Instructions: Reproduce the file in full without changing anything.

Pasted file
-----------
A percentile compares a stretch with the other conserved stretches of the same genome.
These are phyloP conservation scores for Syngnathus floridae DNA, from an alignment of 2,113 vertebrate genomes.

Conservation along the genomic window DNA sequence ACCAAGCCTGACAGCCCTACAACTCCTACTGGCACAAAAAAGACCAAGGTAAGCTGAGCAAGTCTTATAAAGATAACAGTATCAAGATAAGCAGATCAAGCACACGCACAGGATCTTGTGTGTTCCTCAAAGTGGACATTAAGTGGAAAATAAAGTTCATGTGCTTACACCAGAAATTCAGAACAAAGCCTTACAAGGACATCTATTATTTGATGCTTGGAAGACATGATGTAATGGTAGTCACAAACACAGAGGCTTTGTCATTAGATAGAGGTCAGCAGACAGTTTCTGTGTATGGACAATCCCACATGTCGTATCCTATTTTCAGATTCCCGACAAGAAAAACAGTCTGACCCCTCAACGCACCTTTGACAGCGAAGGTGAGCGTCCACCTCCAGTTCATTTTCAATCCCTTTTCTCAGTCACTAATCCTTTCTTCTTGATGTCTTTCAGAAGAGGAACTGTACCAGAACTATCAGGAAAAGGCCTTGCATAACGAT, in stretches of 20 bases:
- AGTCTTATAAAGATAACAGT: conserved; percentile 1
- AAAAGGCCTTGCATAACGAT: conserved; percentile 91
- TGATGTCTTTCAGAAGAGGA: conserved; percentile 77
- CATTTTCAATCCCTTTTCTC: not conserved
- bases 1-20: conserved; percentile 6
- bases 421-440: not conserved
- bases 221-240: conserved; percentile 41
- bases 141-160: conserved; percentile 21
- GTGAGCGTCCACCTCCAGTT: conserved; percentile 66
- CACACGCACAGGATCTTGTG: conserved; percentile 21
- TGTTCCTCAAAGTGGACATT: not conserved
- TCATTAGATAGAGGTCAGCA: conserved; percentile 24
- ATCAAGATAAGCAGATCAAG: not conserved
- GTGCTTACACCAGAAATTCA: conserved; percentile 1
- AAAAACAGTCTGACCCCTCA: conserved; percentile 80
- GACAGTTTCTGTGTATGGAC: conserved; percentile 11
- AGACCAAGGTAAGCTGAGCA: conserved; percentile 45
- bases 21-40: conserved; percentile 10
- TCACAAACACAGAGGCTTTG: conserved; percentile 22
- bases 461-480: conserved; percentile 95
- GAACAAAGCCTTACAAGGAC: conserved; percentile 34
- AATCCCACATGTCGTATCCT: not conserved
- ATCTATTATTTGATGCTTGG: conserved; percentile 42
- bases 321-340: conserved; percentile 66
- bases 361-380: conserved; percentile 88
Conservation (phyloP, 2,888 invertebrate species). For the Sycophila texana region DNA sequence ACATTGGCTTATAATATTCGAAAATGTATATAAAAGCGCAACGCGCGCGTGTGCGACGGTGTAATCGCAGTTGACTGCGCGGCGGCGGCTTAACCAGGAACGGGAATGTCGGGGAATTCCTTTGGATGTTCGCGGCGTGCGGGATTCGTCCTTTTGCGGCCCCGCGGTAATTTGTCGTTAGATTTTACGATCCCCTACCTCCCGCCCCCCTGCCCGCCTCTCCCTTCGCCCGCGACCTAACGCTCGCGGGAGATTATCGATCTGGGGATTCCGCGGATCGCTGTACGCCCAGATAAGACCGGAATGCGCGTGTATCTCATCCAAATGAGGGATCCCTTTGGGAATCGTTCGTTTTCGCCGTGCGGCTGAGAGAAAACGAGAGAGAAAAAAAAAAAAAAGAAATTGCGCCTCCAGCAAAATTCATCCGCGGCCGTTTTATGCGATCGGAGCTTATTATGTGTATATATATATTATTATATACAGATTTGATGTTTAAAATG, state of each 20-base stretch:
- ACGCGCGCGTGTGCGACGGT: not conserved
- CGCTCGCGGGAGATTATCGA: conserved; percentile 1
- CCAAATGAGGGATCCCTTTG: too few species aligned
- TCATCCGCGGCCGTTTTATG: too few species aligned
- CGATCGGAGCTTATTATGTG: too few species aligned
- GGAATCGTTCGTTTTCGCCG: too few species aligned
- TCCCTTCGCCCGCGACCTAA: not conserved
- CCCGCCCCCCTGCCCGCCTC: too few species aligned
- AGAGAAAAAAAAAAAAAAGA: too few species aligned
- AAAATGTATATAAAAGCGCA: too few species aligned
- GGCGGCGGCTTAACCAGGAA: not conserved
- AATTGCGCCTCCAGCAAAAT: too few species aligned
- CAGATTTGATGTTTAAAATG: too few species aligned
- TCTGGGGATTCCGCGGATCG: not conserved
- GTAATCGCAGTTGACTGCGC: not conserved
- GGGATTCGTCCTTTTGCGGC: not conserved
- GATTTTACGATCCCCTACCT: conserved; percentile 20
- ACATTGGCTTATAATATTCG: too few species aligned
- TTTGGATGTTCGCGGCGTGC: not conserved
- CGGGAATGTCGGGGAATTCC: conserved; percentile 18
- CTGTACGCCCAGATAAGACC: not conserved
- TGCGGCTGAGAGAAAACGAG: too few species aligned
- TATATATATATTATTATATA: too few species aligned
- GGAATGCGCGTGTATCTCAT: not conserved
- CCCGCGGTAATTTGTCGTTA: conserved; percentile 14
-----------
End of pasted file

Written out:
A percentile compares a stretch with the other conserved stretches of the same genome.
These are phyloP conservation scores for Syngnathus floridae DNA, from an alignment of 2,113 vertebrate genomes.

Conservation along the genomic window DNA sequence ACCAAGCCTGACAGCCCTACAACTCCTACTGGCACAAAAAAGACCAAGGTAAGCTGAGCAAGTCTTATAAAGATAACAGTATCAAGATAAGCAGATCAAGCACACGCACAGGATCTTGTGTGTTCCTCAAAGTGGACATTAAGTGGAAAATAAAGTTCATGTGCTTACACCAGAAATTCAGAACAAAGCCTTACAAGGACATCTATTATTTGATGCTTGGAAGACATGATGTAATGGTAGTCACAAACACAGAGGCTTTGTCATTAGATAGAGGTCAGCAGACAGTTTCTGTGTATGGACAATCCCACATGTCGTATCCTATTTTCAGATTCCCGACAAGAAAAACAGTCTGACCCCTCAACGCACCTTTGACAGCGAAGGTGAGCGTCCACCTCCAGTTCATTTTCAATCCCTTTTCTCAGTCACTAATCCTTTCTTCTTGATGTCTTTCAGAAGAGGAACTGTACCAGAACTATCAGGAAAAGGCCTTGCATAACGAT, in stretches of 20 bases:
- AGTCTTATAAAGATAACAGT: conserved; percentile 1
- AAAAGGCCTTGCATAACGAT: conserved; percentile 91
- TGATGTCTTTCAGAAGAGGA: conserved; percentile 77
- CATTTTCAATCCCTTTTCTC: not conserved
- bases 1-20: conserved; percentile 6
- bases 421-440: not conserved
- bases 221-240: conserved; percentile 41
- bases 141-160: conserved; percentile 21
- GTGAGCGTCCACCTCCAGTT: conserved; percentile 66
- CACACGCACAGGATCTTGTG: conserved; percentile 21
- TGTTCCTCAAAGTGGACATT: not conserved
- TCATTAGATAGAGGTCAGCA: conserved; percentile 24
- ATCAAGATAAGCAGATCAAG: not conserved
- GTGCTTACACCAGAAATTCA: conserved; percentile 1
- AAAAACAGTCTGACCCCTCA: conserved; percentile 80
- GACAGTTTCTGTGTATGGAC: conserved; percentile 11
- AGACCAAGGTAAGCTGAGCA: conserved; percentile 45
- bases 21-40: conserved; percentile 10
- TCACAAACACAGAGGCTTTG: conserved; percentile 22
- bases 461-480: conserved; percentile 95
- GAACAAAGCCTTACAAGGAC: conserved; percentile 34
- AATCCCACATGTCGTATCCT: not conserved
- ATCTATTATTTGATGCTTGG: conserved; percentile 42
- bases 321-340: conserved; percentile 66
- bases 361-380: conserved; percentile 88
Conservation (phyloP, 2,888 invertebrate species). For the Sycophila texana region DNA sequence ACATTGGCTTATAATATTCGAAAATGTATATAAAAGCGCAACGCGCGCGTGTGCGACGGTGTAATCGCAGTTGACTGCGCGGCGGCGGCTTAACCAGGAACGGGAATGTCGGGGAATTCCTTTGGATGTTCGCGGCGTGCGGGATTCGTCCTTTTGCGGCCCCGCGGTAATTTGTCGTTAGATTTTACGATCCCCTACCTCCCGCCCCCCTGCCCGCCTCTCCCTTCGCCCGCGACCTAACGCTCGCGGGAGATTATCGATCTGGGGATTCCGCGGATCGCTGTACGCCCAGATAAGACCGGAATGCGCGTGTATCTCATCCAAATGAGGGATCCCTTTGGGAATCGTTCGTTTTCGCCGTGCGGCTGAGAGAAAACGAGAGAGAAAAAAAAAAAAAAGAAATTGCGCCTCCAGCAAAATTCATCCGCGGCCGTTTTATGCGATCGGAGCTTATTATGTGTATATATATATTATTATATACAGATTTGATGTTTAAAATG, state of each 20-base stretch:
- ACGCGCGCGTGTGCGACGGT: not conserved
- CGCTCGCGGGAGATTATCGA: conserved; percentile 1
- CCAAATGAGGGATCCCTTTG: too few species aligned
- TCATCCGCGGCCGTTTTATG: too few species aligned
- CGATCGGAGCTTATTATGTG: too few species aligned
- GGAATCGTTCGTTTTCGCCG: too few species aligned
- TCCCTTCGCCCGCGACCTAA: not conserved
- CCCGCCCCCCTGCCCGCCTC: too few species aligned
- AGAGAAAAAAAAAAAAAAGA: too few species aligned
- AAAATGTATATAAAAGCGCA: too few species aligned
- GGCGGCGGCTTAACCAGGAA: not conserved
- AATTGCGCCTCCAGCAAAAT: too few species aligned
- CAGATTTGATGTTTAAAATG: too few species aligned
- TCTGGGGATTCCGCGGATCG: not conserved
- GTAATCGCAGTTGACTGCGC: not conserved
- GGGATTCGTCCTTTTGCGGC: not conserved
- GATTTTACGATCCCCTACCT: conserved; percentile 20
- ACATTGGCTTATAATATTCG: too few species aligned
- TTTGGATGTTCGCGGCGTGC: not conserved
- CGGGAATGTCGGGGAATTCC: conserved; percentile 18
- CTGTACGCCCAGATAAGACC: not conserved
- TGCGGCTGAGAGAAAACGAG: too few species aligned
- TATATATATATTATTATATA: too few species aligned
- GGAATGCGCGTGTATCTCAT: not conserved
- CCCGCGGTAATTTGTCGTTA: conserved; percentile 14